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- Each action’s elements;
- The most recent state and federal cases that cite the actions’ elements;
- The applicable statute of limitations for each action; and
- Defenses to each cause of action.
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Breach of Contract, Tortious

1 Elements and Case Citations

A party’s contractual obligation may create a legal duty and that a breach of that duty may support a tort action. . . .Conduct amounting to a breach of contract becomes tortious only when it also violates a duty independent of the contract arising from principles of tort law. Generally, outside the insurance context, a tortious breach of contract may be found when

  1. the breach is accompanied by a traditional common law tort, such as fraud or conversion;
  2. the means used to breach the contract are tortious, involving deceit or undue coercion; or
  3. one party intentionally breaches the contract intending or knowing that such a breach will cause severe, unmitigable harm in the form of mental anguish, personal hardship, or substantial consequential damages.

Focusing on intentional conduct gives substance to the proposition that a breach of contract is tortious only when some independent duty arising from tort law is violated.

Tort damages have been permitted in contract cases where a breach of duty directly causes physical injury; for breach of the covenant of good faith and fair dealing in insurance contracts; for wrongful discharge in violation of fundamental public policy; or where the contract was fraudulently induced. In each of these cases, the duty that gives rise to tort liability is either completely independent of the contract or arises from conduct which is both intentional and intended to harm.

CALIFORNIA STATE COURTS

Supreme Court of California: Robinson Helicopter Co., Inc. v. Dana Corp., 34 Cal. 4th 979, 990 (2004); Erlich v. Menezes, 21 Cal. 4th 543, 551-52 (1999).

California 1st District: Stop Loss Ins. Brokers, Inc. v. Brown & Toland Medical Group, 143 Cal. App. 4th 1036, 1043 (2006).

California 2d District: Food Safety Net Services v. Eco Safe Systems USA, Inc., 209 Cal. App. 4th 1118, 1130 (2012) (“a party alleging fraud or deceit in connection with a contract must establish tortious conduct independent of a breach of the contract itself, that is, violation of “‘“some independent duty arising from tort law.”’”); Benavides v. State Farm General Ins. Co., 136 Cal. App. 4th 1241, 1251 (2006).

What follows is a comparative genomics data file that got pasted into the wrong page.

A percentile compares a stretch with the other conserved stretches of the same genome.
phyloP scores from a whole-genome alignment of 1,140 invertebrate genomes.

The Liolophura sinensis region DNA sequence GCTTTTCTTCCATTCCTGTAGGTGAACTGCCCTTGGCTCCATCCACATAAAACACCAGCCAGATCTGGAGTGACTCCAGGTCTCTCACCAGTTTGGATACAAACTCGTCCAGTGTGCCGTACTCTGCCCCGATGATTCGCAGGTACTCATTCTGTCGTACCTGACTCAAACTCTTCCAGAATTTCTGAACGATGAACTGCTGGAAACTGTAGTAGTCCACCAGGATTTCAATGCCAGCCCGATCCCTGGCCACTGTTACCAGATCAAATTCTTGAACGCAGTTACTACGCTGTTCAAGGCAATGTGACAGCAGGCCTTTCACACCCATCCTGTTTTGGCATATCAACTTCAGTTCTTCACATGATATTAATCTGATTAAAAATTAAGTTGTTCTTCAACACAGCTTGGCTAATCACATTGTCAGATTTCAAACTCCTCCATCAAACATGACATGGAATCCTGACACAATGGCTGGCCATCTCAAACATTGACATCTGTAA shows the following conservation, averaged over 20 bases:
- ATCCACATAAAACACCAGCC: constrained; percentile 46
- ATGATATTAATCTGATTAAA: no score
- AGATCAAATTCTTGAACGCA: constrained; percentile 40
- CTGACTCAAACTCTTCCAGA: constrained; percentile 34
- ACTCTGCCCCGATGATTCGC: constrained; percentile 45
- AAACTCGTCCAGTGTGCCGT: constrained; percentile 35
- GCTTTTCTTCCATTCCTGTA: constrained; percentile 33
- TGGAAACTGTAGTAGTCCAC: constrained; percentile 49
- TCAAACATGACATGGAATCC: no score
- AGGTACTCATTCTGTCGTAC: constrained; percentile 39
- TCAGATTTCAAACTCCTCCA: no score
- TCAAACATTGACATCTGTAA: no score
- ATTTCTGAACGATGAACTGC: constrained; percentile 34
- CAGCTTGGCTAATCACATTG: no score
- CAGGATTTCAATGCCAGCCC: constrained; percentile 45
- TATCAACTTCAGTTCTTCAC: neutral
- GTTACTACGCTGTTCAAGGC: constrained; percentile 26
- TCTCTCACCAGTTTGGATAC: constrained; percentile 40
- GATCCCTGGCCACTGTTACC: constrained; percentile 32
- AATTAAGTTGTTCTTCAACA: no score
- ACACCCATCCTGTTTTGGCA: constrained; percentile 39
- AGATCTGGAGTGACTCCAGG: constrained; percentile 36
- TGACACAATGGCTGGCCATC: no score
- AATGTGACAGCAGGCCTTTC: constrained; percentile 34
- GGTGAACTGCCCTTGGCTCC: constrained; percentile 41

California 3d District: None.

California 4th District: None

California 5th District: None

California 6th District: None

CALIFORNIA FEDERAL COURTS

United States Court of Appeal for the 9th Circuit: None.

Central District: Aqua Connect v. Code Rebel, LLC, No. CV 11-05764 RSWL (MANx), 2013 U.S. Dist. LEXIS 103080, at *10-11 (C.D. Cal. July 23, 2013).

Eastern District: Nucal Foods v. Quality Egg LLC, 918 F. Supp. 2d 1023, 1028 (E.D. Cal. 2013).

Northern District: Fari Holdings, Ltd. v. Info-Drive Software, Inc., No. C13-02053 HRL, 2013 U.S. Dist. LEXIS 154513, at *5-7 (N.D. Cal. Oct. 28, 2013).

Southern District: Martinez v. Welk Group, Inc., 907 F. Supp. 2d 1123, 1134 (S.D. Cal. 2012) (“Thus, ‘conduct amounting to a breach of contract becomes tortious only when it also violates a duty independent of the contract arising from principles of tort law’ and ‘exposes a plaintiff to liability for personal damages independent of the plaintiff's economic loss.’”).

2 Defenses to Claim for Breach of Contract, Tortious

(1) Cal. Code Civ. Proc. § 431.30(b)(2) (pleading affirmative defenses), and other standard defenses. See Chapter 1 for all defenses.

(2) Statute of Limitations: Uncertain but likely to depend on the gravamen of the claim.

(3) The economic loss rule does not apply to claims for fraud in the performance of a contract. Robinson Helicopter Co., Inc. v. Dana Corp., 34 Cal. 4th 979, 991 (2004).

(4) A tortious breach will not be found if the claim arises out of the breaching party’s negligence. Robinson Helicopter Co., Inc. v. Dana Corp., 34 Cal. 4th 979, 990 (2004) (“If every negligent breach of a contract gives rise to tort damages the limitation would be meaningless, as would the statutory distinction between tort and contract remedies”).